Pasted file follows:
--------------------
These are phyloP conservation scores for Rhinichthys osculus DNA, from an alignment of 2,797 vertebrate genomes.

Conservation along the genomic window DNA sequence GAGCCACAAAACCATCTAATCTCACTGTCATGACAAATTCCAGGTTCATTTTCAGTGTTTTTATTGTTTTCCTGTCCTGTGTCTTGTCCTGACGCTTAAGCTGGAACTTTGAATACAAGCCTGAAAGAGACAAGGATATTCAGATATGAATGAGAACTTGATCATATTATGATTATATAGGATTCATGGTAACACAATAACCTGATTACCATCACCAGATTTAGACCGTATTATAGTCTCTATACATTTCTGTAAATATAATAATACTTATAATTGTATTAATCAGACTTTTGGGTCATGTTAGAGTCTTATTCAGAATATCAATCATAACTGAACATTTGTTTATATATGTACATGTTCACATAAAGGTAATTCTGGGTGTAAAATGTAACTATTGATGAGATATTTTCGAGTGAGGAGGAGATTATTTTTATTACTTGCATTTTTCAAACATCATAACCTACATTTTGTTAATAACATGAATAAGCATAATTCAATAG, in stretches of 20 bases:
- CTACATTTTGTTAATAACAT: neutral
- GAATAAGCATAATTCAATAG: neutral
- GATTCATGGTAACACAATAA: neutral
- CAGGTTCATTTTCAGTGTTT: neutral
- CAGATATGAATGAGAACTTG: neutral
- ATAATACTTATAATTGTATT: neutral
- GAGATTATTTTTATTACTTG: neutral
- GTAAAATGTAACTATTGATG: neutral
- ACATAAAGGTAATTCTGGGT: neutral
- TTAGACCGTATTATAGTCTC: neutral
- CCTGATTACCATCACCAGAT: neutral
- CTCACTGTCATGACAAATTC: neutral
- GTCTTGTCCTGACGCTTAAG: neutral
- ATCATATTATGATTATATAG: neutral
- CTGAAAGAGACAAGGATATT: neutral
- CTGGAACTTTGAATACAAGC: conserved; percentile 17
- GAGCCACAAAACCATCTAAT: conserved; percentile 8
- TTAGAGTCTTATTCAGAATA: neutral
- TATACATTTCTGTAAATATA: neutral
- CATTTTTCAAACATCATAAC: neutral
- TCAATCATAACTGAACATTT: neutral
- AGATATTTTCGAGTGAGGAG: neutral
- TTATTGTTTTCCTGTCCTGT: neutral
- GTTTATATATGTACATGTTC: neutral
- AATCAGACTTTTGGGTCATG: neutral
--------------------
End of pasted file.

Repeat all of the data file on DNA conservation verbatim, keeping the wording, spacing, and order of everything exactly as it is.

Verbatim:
These are phyloP conservation scores for Rhinichthys osculus DNA, from an alignment of 2,797 vertebrate genomes.

Conservation along the genomic window DNA sequence GAGCCACAAAACCATCTAATCTCACTGTCATGACAAATTCCAGGTTCATTTTCAGTGTTTTTATTGTTTTCCTGTCCTGTGTCTTGTCCTGACGCTTAAGCTGGAACTTTGAATACAAGCCTGAAAGAGACAAGGATATTCAGATATGAATGAGAACTTGATCATATTATGATTATATAGGATTCATGGTAACACAATAACCTGATTACCATCACCAGATTTAGACCGTATTATAGTCTCTATACATTTCTGTAAATATAATAATACTTATAATTGTATTAATCAGACTTTTGGGTCATGTTAGAGTCTTATTCAGAATATCAATCATAACTGAACATTTGTTTATATATGTACATGTTCACATAAAGGTAATTCTGGGTGTAAAATGTAACTATTGATGAGATATTTTCGAGTGAGGAGGAGATTATTTTTATTACTTGCATTTTTCAAACATCATAACCTACATTTTGTTAATAACATGAATAAGCATAATTCAATAG, in stretches of 20 bases:
- CTACATTTTGTTAATAACAT: neutral
- GAATAAGCATAATTCAATAG: neutral
- GATTCATGGTAACACAATAA: neutral
- CAGGTTCATTTTCAGTGTTT: neutral
- CAGATATGAATGAGAACTTG: neutral
- ATAATACTTATAATTGTATT: neutral
- GAGATTATTTTTATTACTTG: neutral
- GTAAAATGTAACTATTGATG: neutral
- ACATAAAGGTAATTCTGGGT: neutral
- TTAGACCGTATTATAGTCTC: neutral
- CCTGATTACCATCACCAGAT: neutral
- CTCACTGTCATGACAAATTC: neutral
- GTCTTGTCCTGACGCTTAAG: neutral
- ATCATATTATGATTATATAG: neutral
- CTGAAAGAGACAAGGATATT: neutral
- CTGGAACTTTGAATACAAGC: conserved; percentile 17
- GAGCCACAAAACCATCTAAT: conserved; percentile 8
- TTAGAGTCTTATTCAGAATA: neutral
- TATACATTTCTGTAAATATA: neutral
- CATTTTTCAAACATCATAAC: neutral
- TCAATCATAACTGAACATTT: neutral
- AGATATTTTCGAGTGAGGAG: neutral
- TTATTGTTTTCCTGTCCTGT: neutral
- GTTTATATATGTACATGTTC: neutral
- AATCAGACTTTTGGGTCATG: neutral